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Studio Museum in Harlem
144 West 125th Street, between Lenox Avenue and Adam Clayton Powell, Jr. Blvd (7th Ave), 212-864-4500
July 20 - October 31, 2005
Web Site

Featuring: William Cordova Michael Queenland Marc Andre Robinson

From sports terminology to hip hop vernacular, and from drawing to making money, the term “scratch” has a variety of meanings and uses. A verb, a noun, an idiom and slang, it carries entirely different meanings depending on context and usage. The first definition, to mark, scrape or strike a surface, is perhaps the most physical and active one. While the context often specifies the meaning and use of a word or phrase, generation, culture and gender also build frameworks for communication. In the 21st century, the lexicon continues to expand. According to turntablist-musician Rob Swift, “scratching” records was invented by The Grand Wizard Theodore as “a musical note created by manually moving record or disk platter back and forth in a rhythmic motion to reveal a sound.” When you scratch past the surface of any structure, surface, image or sound, layers, both ancient and new, emerge.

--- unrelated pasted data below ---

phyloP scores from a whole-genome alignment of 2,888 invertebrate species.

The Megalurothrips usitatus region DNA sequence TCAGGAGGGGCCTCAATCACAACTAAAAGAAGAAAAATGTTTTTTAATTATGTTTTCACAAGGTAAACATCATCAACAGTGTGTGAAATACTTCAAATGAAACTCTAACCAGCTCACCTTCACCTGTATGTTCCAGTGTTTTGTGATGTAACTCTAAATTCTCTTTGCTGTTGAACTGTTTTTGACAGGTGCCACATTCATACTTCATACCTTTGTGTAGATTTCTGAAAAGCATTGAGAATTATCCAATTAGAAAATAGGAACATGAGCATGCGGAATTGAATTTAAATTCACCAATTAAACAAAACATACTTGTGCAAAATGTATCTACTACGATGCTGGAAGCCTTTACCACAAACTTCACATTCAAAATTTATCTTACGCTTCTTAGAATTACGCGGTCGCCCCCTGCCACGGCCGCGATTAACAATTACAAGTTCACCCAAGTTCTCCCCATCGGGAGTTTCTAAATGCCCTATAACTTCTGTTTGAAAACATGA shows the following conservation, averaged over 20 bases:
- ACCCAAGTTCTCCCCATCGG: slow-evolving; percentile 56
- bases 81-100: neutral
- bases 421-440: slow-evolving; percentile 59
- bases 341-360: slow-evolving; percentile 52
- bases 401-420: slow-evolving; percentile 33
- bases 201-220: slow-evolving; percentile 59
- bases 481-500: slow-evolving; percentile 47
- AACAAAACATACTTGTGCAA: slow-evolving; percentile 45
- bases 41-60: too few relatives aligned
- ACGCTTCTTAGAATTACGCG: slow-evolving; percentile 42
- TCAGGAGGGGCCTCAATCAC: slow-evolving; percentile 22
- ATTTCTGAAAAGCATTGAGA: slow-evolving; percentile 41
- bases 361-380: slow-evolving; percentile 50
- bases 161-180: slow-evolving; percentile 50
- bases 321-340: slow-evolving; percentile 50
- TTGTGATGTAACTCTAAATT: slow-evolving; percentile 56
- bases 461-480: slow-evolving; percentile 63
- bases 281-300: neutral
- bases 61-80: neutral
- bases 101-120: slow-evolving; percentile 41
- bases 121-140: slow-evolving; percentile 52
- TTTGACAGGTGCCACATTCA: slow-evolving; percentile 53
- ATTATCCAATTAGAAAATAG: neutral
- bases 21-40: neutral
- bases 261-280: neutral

The works of William Cordova, Michael Queenland and Marc Andre Robinson have singular, dual and multiple references and meanings. The indelible marks of both cultural history and personal memory not only scratch the surface of each artist’s work, they also permeate down to the core of what each one journeys to discover. In the more than 50 works of drawing, sculpture, photography and video in the exhibition, Cordova, Queenland and Robinson use interchangeable found objects and images to create and recreate visual language. Junked and rebuilt cars, soap bubbles on liquor bottles and Malcolm X iconography are just some of the images incorporated and scratched in different ways in Scratch.
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